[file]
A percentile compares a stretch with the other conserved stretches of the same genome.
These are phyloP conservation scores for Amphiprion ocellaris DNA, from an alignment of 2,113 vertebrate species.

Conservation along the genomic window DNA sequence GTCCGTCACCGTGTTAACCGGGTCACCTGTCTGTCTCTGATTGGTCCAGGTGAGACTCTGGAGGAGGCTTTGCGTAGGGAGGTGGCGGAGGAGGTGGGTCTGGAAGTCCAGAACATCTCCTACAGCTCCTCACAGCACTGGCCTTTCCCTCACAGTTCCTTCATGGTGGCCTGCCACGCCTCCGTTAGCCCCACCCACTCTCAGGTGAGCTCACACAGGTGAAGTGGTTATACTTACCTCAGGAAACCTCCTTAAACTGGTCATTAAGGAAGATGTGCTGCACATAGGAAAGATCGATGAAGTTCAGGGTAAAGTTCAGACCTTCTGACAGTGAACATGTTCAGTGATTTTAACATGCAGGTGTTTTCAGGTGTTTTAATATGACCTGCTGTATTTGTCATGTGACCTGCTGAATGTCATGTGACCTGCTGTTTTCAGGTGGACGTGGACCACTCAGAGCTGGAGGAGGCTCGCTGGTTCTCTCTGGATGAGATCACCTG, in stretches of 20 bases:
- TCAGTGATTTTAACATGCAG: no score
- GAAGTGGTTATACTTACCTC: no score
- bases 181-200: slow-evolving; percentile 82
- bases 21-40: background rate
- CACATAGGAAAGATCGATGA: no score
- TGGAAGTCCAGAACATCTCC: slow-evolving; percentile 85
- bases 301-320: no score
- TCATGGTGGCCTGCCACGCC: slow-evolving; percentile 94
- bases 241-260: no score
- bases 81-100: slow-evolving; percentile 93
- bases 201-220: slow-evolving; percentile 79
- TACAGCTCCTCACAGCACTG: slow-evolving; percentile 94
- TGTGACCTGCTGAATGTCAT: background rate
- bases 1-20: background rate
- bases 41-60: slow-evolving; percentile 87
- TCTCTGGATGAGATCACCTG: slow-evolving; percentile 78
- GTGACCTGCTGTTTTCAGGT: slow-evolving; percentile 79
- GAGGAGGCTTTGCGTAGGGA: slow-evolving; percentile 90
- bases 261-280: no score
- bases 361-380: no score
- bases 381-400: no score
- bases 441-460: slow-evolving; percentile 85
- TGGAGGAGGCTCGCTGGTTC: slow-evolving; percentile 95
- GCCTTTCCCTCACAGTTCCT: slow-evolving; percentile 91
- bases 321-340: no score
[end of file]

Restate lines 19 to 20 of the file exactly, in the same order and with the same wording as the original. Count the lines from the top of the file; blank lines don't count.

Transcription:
- TCTCTGGATGAGATCACCTG: slow-evolving; percentile 78
- GTGACCTGCTGTTTTCAGGT: slow-evolving; percentile 79